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Once a mine has been located, it must be neutralised to render it harmless. The most obvious way to accomplish this is to detonate it by firing another explosive in its proximity, referred to as a donor charge. It is the official policy of the U.S. Department of Defence that all hostile mines be destroyed in place by donor charges; variances from this policy can be granted only by the Secretary of Defence. Most people clearing mines in the field consider this to be unwise—detonating a mine contaminates the surroundings with debris which increases the false-positive detection rate by a large factor and releases nitrates which render dogs unusable for a week after the detonation. Still, in-place destruction poses the least risk to the operator.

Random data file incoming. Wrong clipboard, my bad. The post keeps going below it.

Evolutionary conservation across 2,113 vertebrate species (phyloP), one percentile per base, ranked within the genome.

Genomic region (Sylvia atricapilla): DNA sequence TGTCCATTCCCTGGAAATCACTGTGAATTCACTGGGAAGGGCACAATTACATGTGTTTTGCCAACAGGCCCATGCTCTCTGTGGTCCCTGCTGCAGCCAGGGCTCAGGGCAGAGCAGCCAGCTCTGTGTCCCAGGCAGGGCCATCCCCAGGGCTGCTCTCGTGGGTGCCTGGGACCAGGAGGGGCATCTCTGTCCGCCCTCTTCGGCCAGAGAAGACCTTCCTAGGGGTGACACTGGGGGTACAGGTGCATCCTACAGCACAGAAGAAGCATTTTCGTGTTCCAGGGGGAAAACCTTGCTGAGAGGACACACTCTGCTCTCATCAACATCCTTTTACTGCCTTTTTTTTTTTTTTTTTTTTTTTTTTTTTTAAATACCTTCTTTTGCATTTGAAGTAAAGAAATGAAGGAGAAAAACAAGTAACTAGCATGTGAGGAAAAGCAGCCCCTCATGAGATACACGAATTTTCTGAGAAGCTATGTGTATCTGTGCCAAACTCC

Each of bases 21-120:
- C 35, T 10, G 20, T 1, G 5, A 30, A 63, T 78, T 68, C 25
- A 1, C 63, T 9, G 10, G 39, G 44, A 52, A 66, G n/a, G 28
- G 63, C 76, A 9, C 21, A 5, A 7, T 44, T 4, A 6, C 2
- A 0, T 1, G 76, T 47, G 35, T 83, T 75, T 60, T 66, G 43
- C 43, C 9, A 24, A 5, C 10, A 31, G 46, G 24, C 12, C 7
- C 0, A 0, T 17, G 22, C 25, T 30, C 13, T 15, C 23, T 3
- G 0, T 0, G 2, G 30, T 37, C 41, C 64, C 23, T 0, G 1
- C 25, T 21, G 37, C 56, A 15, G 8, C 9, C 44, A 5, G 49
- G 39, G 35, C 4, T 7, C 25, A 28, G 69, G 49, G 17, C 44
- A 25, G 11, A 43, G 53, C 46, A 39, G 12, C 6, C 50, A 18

Most mine clearance operations remove mines from the ground, separate detonator from charge, and destroy in bulk by donor charge detonation in a pit near the minefield. Removal poses a risk to the operator if the mine is booby-trapped; foam blocking of mechanical booby traps is being studied, but tilt-switch and optical booby traps remain a risk.

Certain mines and their detonators can be attacked chemically. While not applicable to all mines, it may prove useful when a field is known to contain only mines vulnerable to a given technique.